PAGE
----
Colleague or friend? Boss or buddy? This question often pops up in discussions about best practices for organizations. Should you be friends with your fellow employees?
The answer to this question is a teeth-gritting “maybe.” Work is filled with people, and people need relationships. But work isn’t just about getting along. It’s mostly about getting things done.
This is a frequent topic of discussion in the popular press. A Businessweek op-ed piece quotes one expert:
Angie Herbers, a professional HR consultant, told me not to worry, that being friends with a higher-up isn’t that big of a deal. “I actually encourage friendships between bosses and their employees,” she said. “People like to work with people they like, and if you can develop a friendship with your boss, you’ll want to be more productive. You’ll want to worker harder, and you’ll probably want to stay at the company.”
But on the opposite side, an article from Inc Magazine lists seven reasons against being friends with employees. These include:
They won’t take you seriously. As a boss, your final decisions must be respected. Your friend-employees may roll their eyes at ideas they don’t agree with.
It’s not fair. When it’s time to promote, assign bonuses, and grant growth opportunities, you may find it difficult to separate your personal feelings from professional observations.
It’s hard to fire a friend. Your friend…was probably well suited to the job when you launched the company, but now you need a higher level of skill and creativity. What do you do?
That’s not all. If you’re interested in a scientific perspective, Lynn Taylor for Psychology Today. She advises:
The safest bet is to be friendly with everyone, but not necessarily hangout buddies with your boss, or even co-workers.
So what’s the right answer? I’ve written about workplace favoritism and friendships previously here on The Methodology Blog. And as before, it’s hard to disagree with any of these points. But let’s talk about the purpose of a boss and the purpose of a friend:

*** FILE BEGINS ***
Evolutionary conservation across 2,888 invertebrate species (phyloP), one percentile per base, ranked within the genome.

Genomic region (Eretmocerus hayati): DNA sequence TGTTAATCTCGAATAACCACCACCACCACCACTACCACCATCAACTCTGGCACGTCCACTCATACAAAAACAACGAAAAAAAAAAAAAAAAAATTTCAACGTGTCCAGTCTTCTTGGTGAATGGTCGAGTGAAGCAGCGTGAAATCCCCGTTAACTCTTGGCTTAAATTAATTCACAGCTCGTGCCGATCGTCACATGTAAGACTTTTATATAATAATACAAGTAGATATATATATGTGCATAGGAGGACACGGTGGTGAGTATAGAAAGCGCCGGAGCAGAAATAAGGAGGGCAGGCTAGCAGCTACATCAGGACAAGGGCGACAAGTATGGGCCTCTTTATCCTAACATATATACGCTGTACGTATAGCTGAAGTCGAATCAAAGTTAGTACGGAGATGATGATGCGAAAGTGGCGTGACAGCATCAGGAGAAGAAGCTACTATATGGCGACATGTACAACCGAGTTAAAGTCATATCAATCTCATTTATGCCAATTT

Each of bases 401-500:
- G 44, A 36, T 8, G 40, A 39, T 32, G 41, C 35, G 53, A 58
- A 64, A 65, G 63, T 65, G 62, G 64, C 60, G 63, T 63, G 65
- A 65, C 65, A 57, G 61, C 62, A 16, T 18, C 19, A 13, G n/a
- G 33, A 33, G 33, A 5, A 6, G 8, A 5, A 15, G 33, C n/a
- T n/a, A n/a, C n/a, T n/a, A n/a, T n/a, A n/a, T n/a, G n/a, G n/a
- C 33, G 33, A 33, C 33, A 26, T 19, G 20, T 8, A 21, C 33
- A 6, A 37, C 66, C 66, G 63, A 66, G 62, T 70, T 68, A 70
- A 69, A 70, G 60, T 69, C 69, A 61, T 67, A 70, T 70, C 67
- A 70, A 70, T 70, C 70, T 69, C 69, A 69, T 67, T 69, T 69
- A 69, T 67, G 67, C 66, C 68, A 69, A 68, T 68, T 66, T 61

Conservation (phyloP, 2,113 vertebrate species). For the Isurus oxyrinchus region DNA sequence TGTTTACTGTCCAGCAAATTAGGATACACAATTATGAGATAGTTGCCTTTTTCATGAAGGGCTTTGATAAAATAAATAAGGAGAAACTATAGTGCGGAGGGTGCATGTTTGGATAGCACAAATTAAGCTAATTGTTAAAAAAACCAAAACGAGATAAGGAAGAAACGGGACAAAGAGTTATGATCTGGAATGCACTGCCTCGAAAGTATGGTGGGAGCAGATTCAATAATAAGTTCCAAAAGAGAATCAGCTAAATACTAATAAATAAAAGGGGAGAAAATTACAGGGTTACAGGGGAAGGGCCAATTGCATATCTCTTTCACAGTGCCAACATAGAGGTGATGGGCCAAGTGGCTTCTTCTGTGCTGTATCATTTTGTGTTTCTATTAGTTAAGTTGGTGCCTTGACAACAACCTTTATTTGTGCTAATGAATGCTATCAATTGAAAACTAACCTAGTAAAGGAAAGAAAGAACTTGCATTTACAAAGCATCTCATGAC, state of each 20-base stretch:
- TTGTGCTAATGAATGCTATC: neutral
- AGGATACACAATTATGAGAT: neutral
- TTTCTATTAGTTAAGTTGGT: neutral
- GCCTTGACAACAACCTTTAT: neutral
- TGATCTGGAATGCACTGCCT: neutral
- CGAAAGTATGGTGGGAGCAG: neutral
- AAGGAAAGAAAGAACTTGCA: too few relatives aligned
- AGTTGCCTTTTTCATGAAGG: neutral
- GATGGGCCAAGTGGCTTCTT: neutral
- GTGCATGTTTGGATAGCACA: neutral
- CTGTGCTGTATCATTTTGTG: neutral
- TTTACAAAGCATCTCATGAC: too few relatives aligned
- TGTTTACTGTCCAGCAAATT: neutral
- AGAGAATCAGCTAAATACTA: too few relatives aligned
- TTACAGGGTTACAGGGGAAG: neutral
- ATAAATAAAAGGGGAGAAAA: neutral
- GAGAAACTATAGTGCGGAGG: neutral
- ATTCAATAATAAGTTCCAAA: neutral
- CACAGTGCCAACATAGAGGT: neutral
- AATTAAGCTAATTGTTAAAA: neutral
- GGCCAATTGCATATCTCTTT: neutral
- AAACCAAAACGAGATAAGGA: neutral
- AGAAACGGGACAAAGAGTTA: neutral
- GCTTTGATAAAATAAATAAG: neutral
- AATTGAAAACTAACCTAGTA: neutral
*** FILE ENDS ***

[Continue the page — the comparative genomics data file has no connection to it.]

- The reason we have friends is so that we can have meaningful relationships in our lives. Friends support us, listen to us, and help us when we are in need.
- The reason we have colleagues, however, is quite different. The diversity of skills and the organization of decision-making into a system of responsibility is intended to produce financial value for customers.
Is it okay for a colleague to be a friend? Yes, when these two factors are in alignment. But what about when they aren’t?
For example, if an employee is sick and asks for a ride to the doctor’s office, should you take them yourself or call a cab? Your answer requires deciding what’s more important: the results you provide for the company, or the personal relationship with the colleague.
This is not an easy question to answer, but here’s one fact to remember: jobs are temporary, but friends are forever. One is more likely to be forgiving when you can’t be there. The other needs you to produce results to keep the institution moving forward.
Here are some tips for making the best decision:
When people join your organization, describe the culture. Do you consider yourselves a team or a family? Do people hang out after work, or do they focus on getting their work done and socialize elsewhere? Tell people what to expect, rather than just letting them figure it out.
Use examples in training. If your company has an employee assistance program, describe sample cases in which it should be used instead of talking to your boss.
Reinforce the importance of results. We all get along better with some people than others. Remind your team that what matters most is not playing favorites, but generating value.
Good luck on deciding where to draw the line for yourself and your business. It’s not easy to decide whether you can be colleagues, friends, or both.